Of course, Fenenbock and Cabrera don’t take all the credit for the bond’s approval. The voters did that, and many campaigned for it with donations and feet on the ground.

But these two were out in public, doing everything they could to make it happen, going everywhere together to tell people what a difference $669 million would mean for education and for El Paso.

Last year, El Paso Inc.’s Community Spirit Award honorees were the four local members of a school board of managers appointed by the state. They ran the district for two years and cleaned up the mess left behind by the worst academic cheating scandal Texas ever saw.

Now with Fenenbock leading the elected board that replaced the state appointees, and Cabrera as the district’s out-of-the-box superintendent, they are honored for the work they’ve done and for the emphasis they’ve put on quality education.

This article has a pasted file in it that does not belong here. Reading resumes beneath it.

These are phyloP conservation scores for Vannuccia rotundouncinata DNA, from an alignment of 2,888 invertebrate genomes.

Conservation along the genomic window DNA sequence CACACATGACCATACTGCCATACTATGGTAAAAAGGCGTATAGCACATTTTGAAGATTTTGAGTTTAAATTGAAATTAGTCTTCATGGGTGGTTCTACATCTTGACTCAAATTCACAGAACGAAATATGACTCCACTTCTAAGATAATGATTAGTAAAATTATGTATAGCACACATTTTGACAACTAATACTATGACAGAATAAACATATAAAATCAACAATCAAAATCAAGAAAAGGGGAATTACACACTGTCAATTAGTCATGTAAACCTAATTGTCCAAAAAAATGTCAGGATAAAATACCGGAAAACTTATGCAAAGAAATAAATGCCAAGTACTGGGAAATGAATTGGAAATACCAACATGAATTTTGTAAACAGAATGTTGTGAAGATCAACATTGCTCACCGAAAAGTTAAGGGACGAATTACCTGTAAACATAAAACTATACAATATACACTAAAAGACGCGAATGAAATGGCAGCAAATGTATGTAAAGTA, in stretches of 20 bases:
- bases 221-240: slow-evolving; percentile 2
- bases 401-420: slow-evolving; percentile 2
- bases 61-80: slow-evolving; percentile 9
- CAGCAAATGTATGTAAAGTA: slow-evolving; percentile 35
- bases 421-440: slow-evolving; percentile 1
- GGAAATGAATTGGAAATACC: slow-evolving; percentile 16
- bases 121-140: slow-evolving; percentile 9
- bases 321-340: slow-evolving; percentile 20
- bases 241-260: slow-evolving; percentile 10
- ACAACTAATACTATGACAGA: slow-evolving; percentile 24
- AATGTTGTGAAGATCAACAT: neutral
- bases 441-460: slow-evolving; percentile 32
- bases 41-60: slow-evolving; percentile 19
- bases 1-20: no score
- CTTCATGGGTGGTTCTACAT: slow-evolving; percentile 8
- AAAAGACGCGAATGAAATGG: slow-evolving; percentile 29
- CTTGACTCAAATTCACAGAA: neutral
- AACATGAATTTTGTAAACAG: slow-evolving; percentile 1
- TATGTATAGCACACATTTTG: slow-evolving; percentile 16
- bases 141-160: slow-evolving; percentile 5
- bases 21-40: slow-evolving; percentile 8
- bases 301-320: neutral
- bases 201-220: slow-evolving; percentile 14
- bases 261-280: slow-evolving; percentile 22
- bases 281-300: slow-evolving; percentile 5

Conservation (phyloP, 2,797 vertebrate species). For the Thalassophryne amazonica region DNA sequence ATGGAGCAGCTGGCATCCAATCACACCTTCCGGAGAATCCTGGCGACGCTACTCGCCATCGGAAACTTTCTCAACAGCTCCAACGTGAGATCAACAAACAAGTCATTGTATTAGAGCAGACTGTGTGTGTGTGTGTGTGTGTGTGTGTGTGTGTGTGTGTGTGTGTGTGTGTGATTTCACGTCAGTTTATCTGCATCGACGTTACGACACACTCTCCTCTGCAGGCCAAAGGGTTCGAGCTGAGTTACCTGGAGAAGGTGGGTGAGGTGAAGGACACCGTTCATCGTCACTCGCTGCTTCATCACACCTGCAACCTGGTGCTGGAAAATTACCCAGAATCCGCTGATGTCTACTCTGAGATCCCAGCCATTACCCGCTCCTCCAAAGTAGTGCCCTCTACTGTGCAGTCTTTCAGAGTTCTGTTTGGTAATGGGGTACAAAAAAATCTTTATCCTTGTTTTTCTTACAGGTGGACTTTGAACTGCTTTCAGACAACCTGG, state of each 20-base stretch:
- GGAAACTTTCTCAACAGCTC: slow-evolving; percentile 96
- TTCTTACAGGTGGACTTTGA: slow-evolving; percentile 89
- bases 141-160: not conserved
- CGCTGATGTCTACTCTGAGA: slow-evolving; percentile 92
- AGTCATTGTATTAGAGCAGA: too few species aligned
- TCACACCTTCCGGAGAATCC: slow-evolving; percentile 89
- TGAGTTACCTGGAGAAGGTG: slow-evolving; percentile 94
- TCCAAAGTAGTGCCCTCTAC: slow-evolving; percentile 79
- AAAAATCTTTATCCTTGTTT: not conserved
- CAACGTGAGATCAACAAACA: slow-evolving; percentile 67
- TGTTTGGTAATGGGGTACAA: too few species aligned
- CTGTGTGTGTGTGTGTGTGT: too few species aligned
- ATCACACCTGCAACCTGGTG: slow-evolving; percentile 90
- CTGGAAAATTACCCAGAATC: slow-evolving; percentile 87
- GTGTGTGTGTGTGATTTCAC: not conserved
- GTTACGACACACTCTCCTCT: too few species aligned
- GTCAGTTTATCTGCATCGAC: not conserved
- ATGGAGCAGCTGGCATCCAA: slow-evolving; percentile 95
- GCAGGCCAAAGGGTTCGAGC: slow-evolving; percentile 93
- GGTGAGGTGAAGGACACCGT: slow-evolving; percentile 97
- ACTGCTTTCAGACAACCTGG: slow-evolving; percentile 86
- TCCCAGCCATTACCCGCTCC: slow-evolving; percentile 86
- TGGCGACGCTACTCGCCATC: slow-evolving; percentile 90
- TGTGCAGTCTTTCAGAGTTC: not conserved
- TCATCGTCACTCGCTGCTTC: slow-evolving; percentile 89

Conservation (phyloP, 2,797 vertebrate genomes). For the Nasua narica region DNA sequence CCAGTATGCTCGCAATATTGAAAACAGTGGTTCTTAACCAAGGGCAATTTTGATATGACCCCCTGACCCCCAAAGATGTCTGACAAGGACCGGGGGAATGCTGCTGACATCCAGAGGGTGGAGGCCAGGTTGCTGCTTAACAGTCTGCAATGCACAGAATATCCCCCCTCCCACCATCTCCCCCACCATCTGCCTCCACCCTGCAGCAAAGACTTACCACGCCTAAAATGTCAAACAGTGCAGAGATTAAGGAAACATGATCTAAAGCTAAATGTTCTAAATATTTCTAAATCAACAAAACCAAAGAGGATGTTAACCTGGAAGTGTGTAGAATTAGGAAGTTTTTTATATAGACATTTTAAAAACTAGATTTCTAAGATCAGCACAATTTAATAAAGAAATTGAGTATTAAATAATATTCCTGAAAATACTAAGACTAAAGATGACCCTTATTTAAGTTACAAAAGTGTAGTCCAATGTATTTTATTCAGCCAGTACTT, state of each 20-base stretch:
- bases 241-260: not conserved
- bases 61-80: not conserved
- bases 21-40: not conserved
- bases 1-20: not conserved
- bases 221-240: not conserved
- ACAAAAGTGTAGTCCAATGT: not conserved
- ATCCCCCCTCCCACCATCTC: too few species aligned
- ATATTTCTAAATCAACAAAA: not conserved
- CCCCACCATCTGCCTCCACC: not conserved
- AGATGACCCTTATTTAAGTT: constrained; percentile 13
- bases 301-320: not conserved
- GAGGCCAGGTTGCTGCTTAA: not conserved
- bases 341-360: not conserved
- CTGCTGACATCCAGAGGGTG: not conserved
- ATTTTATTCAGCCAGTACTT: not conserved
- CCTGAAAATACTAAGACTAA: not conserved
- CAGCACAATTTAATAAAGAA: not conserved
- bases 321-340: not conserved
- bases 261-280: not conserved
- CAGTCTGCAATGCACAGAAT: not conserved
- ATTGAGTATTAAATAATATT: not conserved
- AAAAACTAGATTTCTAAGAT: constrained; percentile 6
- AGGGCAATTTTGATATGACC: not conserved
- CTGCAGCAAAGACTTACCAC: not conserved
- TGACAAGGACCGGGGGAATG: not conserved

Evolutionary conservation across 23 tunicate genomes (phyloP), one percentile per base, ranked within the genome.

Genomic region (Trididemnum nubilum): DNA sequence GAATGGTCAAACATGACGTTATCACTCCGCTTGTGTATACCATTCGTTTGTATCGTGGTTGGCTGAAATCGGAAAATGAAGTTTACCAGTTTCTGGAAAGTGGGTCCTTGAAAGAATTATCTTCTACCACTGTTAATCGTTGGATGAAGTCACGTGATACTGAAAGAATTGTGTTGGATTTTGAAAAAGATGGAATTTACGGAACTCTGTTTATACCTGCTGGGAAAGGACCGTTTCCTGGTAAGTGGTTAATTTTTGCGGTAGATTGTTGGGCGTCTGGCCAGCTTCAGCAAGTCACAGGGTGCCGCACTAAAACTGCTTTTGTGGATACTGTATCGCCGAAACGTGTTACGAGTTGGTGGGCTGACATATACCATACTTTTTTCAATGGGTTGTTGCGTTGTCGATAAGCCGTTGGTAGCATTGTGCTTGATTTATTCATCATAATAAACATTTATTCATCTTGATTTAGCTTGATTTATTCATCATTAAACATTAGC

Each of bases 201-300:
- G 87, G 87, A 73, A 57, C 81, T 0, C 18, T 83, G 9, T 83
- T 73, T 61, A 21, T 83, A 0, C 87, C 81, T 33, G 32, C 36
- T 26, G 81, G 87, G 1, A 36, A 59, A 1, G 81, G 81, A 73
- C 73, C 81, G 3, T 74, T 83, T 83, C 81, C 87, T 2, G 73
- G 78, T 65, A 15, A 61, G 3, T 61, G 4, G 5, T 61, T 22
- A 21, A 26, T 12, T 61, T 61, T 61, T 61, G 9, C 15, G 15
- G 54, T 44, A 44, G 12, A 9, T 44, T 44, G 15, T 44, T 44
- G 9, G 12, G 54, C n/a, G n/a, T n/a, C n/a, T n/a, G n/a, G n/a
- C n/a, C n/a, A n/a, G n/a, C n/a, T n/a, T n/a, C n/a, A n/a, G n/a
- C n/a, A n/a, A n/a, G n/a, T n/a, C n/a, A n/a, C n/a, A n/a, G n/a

After seeing the city struggle with its major quality of life bond projects, it’s reasonable to ask if EPISD’s board and administration will have better luck.

The trustees want to hire Jacobs Engineering, the firm that performed the original study of the district’s building and equipment needs, to oversee design and construction at the schools.

“This is their wheelhouse,” Fenenbock said. “They manage billions and billions worth of projects like this.”

Last Tuesday, trustees named 20 private-sector community leaders to the bond accountability committee that will to keep eyes on the projects as well.